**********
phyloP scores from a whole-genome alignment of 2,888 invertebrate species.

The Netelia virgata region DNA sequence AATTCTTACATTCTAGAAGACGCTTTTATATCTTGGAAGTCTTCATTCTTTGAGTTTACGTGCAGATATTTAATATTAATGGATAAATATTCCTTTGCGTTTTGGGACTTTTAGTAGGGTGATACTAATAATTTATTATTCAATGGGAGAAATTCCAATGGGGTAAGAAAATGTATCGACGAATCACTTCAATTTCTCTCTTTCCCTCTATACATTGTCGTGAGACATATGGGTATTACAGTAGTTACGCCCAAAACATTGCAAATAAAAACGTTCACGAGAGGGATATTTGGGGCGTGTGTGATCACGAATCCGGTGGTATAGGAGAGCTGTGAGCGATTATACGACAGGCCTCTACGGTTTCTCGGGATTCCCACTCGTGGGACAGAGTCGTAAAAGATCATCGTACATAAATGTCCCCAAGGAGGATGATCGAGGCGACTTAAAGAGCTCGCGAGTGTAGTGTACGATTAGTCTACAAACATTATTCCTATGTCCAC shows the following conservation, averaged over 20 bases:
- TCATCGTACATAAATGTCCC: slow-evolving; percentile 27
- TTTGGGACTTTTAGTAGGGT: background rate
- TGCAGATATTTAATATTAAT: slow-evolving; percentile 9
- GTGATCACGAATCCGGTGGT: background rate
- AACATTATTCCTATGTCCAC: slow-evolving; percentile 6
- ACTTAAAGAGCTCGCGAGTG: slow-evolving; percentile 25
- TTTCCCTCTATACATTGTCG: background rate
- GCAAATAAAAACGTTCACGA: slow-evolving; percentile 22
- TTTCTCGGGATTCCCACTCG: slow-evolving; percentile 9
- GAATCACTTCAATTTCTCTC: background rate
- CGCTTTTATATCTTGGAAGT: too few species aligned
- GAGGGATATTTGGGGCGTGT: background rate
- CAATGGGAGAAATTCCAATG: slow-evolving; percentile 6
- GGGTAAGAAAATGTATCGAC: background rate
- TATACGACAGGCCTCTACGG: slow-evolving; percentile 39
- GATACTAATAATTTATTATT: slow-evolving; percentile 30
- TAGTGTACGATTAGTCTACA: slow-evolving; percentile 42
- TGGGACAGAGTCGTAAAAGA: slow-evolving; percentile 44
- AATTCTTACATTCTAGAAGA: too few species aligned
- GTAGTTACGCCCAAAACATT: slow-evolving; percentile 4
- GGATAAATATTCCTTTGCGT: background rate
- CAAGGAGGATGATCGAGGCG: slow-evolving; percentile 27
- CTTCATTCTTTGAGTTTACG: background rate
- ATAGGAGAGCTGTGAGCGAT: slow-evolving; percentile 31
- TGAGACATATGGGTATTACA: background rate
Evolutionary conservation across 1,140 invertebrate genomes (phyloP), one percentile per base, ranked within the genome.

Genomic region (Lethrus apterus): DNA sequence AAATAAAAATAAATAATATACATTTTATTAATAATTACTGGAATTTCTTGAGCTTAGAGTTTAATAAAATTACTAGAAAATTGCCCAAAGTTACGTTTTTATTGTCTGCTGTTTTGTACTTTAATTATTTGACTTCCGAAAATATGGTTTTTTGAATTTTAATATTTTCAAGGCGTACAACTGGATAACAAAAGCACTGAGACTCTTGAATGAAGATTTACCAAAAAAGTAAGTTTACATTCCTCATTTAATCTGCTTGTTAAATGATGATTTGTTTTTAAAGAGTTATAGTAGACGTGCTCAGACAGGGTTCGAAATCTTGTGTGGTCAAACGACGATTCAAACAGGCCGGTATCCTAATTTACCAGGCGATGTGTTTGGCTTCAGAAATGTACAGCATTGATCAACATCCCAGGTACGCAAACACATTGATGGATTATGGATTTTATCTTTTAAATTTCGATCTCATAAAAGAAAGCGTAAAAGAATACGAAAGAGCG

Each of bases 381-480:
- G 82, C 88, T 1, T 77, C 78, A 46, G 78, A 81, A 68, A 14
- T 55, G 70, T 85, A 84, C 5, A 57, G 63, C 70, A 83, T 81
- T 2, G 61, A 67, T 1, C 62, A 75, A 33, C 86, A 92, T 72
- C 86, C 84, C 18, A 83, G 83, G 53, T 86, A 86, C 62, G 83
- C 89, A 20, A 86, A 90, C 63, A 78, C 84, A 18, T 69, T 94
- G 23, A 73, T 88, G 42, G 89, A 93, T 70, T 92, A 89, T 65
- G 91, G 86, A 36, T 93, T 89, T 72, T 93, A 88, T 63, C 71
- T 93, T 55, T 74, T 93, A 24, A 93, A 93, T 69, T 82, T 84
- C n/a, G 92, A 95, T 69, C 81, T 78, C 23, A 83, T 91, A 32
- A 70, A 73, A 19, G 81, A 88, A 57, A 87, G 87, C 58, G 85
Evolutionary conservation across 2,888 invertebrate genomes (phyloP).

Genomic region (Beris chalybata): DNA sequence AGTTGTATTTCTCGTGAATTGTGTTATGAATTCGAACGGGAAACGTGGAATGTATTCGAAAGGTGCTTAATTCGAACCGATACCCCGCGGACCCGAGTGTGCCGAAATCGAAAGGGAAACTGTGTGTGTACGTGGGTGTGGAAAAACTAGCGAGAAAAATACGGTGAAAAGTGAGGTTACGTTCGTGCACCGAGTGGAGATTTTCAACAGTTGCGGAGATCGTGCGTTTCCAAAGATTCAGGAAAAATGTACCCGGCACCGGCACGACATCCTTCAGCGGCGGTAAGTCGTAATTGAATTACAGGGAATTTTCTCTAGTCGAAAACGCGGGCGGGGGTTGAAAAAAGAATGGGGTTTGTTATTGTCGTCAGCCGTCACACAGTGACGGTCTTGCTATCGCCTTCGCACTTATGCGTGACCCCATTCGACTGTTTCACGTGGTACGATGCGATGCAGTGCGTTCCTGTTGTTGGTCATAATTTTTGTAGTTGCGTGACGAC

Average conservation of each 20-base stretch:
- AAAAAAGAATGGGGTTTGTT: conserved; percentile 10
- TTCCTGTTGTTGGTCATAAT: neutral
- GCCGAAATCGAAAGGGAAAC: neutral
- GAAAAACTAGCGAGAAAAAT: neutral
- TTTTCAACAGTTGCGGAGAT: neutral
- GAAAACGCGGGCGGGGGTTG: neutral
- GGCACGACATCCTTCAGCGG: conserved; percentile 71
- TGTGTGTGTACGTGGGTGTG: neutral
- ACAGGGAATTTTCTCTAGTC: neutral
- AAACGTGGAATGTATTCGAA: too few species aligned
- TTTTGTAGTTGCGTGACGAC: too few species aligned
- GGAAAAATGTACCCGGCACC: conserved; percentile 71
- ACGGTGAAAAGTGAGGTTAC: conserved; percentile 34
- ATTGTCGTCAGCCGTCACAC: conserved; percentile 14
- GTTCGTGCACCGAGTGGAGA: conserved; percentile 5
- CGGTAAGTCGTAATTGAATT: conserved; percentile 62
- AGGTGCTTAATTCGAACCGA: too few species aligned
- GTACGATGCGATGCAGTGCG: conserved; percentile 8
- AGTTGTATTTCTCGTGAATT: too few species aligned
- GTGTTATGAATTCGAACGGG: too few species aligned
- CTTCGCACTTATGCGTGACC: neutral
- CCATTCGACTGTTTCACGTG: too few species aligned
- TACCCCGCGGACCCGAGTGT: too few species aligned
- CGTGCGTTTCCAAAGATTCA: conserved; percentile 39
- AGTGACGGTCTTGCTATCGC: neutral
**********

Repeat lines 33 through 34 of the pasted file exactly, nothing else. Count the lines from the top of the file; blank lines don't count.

- T 2, G 61, A 67, T 1, C 62, A 75, A 33, C 86, A 92, T 72
- C 86, C 84, C 18, A 83, G 83, G 53, T 86, A 86, C 62, G 83